Jane Wallace talks to David Barron, head of investment trusts at J.P. Morgan Asset Management, about the future growth prospects for the sector in the wake of RDR.
RDR will not boost investment trust distribution unless access to the funds through platforms is improved, according to David Barron at J.P. Morgan Asset Management.
If this issue is not addressed, any potential growth in the use of trusts will be held back, the head of investment trusts believes. “Open- ended funds have been on platforms for a long time,” Barron says.
“The arrangements with the providers are in place and payment systems are set up. The dealing is straightforward. With trusts, however, you are dealing through the market and with other parties such as stockbrokers. It does need some technological development. You can debate how much is necessary but it does require more work.”
The threats to post-RDR trust take-up
Advisers also need more knowledge and a wider familiarity with the investment trust product for its usage to spread.
“RDR is a very significant step in the right direction as for many years the commercial playing field was not level. However, it won’t happen automatically,” Barron warns.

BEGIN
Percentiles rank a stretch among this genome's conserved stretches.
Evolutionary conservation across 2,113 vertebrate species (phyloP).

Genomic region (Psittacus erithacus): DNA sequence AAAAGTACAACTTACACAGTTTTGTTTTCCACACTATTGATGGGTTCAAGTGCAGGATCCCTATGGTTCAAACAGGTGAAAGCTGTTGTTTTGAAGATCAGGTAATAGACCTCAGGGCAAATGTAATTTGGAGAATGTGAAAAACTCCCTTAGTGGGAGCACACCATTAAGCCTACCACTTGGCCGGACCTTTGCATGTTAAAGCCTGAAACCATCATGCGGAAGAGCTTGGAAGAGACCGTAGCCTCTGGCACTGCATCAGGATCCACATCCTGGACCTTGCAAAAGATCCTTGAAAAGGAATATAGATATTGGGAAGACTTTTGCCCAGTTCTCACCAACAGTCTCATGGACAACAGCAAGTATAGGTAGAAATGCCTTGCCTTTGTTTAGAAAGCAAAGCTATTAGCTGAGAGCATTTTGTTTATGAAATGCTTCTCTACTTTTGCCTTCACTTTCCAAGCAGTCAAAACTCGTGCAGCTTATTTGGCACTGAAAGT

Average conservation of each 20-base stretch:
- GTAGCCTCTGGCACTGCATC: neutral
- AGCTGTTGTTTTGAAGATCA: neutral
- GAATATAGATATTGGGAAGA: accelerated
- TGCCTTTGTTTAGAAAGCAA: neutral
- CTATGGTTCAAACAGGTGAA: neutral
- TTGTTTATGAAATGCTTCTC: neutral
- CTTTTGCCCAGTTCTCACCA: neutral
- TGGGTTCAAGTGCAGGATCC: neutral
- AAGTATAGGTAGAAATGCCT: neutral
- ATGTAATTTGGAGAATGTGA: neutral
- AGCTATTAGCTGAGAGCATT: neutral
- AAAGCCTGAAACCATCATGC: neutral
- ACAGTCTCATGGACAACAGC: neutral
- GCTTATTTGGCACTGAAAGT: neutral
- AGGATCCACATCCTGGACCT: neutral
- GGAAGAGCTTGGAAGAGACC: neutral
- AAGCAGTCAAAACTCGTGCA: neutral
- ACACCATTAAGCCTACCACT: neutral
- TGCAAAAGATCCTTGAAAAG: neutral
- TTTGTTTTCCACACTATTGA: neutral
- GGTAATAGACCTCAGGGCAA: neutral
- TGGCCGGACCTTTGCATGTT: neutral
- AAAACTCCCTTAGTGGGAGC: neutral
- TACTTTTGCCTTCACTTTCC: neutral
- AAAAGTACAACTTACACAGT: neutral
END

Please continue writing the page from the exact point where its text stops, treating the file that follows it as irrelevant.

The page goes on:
“The onus will be upon management groups individually and jointly to go out there and talk to advisers about trusts.”
JPMAM is aware of the issues faced by advisers when using trusts having recently published a paper on the subject called The Case for Consideration.
Proprietary research in the paper found that 28% of advisers surveyed did not use trusts because they felt their knowledge on the product needed refreshing.
The survey also revealed that 26% of advisers avoided trusts because they are not readily available on fund platforms while another 23% did so because there is no initial or trail commission built into their structure.
Barron says: “We’ve always taken the view that these were the three reasons why advisers didn’t use trusts as much as they might.
“RDR is addressing those reasons in a number of ways: removing commission from products, talking about adviser training and improving the consumer experience within the advice model, all of which is positive for investment trusts.”
But while removal of commission goes so far to help trusts, the knowledge gap and access problems remain.
The knowledge issue, Barron says, is “within our control” and is an area where management groups can intervene, either alone or in a joint project, perhaps through trade bodies such as the AIC.
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